In 2017, the government of Hungarian prime minister Viktor Orban passed a law intended to drive Central European University, a prestigious school founded by a Hungarian refugee, George Soros, out of the country. At the time, this was shocking; as many as 80,000 protesters rallied in Budapest and intellectuals worldwide rushed to declare their solidarity with the demonstrators. “The fate of the university was a test of whether liberalism had the tactical savvy and emotional fortitude to beat back its new ideological foe,” wrote Franklin Foer in The Atlantic.
Liberalism, sadly, did not: The university was forced to move to Vienna, part of Orban’s lamentably successful campaign to dismantle Hungary’s liberal democracy.
That campaign has included ever-greater ideological control over education, most intensely in grade school, but also in colleges and universities. Following a landslide 2018 re-election victory that Orban saw as a “mandate to build a new era,” his government banned public funding for gender studies courses. “The Hungarian government is of the clear view that people are born either men or women,” said his chief of staff. In 2021, Orban extended political command over Hungarian universities by putting some schools under the authority of “public trusts” full of regime allies.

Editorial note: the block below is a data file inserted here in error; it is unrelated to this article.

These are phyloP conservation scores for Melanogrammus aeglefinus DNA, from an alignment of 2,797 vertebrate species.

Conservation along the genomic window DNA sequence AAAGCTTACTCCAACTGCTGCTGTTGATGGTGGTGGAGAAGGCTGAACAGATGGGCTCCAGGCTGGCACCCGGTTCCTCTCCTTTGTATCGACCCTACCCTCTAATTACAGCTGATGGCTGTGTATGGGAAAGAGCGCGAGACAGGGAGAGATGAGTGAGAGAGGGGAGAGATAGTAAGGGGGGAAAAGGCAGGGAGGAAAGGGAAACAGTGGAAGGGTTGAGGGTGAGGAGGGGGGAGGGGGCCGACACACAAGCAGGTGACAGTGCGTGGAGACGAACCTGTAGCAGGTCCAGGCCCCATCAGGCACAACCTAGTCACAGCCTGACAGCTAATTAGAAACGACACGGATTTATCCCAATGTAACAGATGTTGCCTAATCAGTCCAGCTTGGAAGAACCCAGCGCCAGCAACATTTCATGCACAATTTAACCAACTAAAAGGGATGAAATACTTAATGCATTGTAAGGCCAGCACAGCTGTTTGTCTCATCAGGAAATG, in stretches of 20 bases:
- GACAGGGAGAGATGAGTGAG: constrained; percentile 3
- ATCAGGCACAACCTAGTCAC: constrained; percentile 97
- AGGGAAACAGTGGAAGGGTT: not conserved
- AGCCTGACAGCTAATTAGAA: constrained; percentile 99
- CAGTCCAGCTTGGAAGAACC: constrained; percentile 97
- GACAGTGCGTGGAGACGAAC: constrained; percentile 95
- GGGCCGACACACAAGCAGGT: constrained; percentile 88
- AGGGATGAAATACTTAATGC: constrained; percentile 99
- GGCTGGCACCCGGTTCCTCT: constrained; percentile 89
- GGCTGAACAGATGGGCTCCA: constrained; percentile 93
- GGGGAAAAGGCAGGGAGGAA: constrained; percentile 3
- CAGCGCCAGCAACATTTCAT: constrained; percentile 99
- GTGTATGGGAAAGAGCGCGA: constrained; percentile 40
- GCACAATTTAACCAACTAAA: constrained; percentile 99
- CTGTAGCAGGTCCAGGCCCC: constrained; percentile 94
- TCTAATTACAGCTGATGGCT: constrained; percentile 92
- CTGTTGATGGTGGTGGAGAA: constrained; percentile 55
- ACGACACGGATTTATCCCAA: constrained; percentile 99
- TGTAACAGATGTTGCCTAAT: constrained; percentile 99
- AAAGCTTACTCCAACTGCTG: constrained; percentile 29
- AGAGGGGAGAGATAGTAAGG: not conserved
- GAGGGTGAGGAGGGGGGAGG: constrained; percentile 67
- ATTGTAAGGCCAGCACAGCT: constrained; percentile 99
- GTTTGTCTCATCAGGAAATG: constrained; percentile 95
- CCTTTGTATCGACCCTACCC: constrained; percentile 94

Many on the American right admire the way Orban uses the power of the state against cultural liberalism, but few are imitating him as faithfully as the Florida governor and likely Republican presidential candidate Ron DeSantis. Last week, one of DeSantis’s legislative allies filed House Bill 999, which would, as The Tampa Bay Times reported, turn many of DeSantis’s “wide-ranging ideas on higher education into law.” Even by DeSantis’s standards, it is a shocking piece of legislation that takes a sledgehammer to academic freedom. Jeremy Young, senior manager of free expression and education at PEN America, described it as “almost an apocalyptic bill for higher education,” one that is “orders of magnitude worse than anything we’ve seen, either in the recent or the distant past.”
Echoing Orban, House Bill 999 bars Florida’s public colleges and universities from offering gender studies majors or minors, as well as majors or minors in critical race theory or “intersectionality,” or in any subject that “engenders beliefs” in those concepts. The bill prohibits the promotion or support of any campus activities that “espouse diversity, equity and inclusion or critical race theory rhetoric.” This goes far beyond simply ending D.E.I. programming, and could make many campus speakers, as well as student organizations like Black student unions, verboten. [Continue reading…]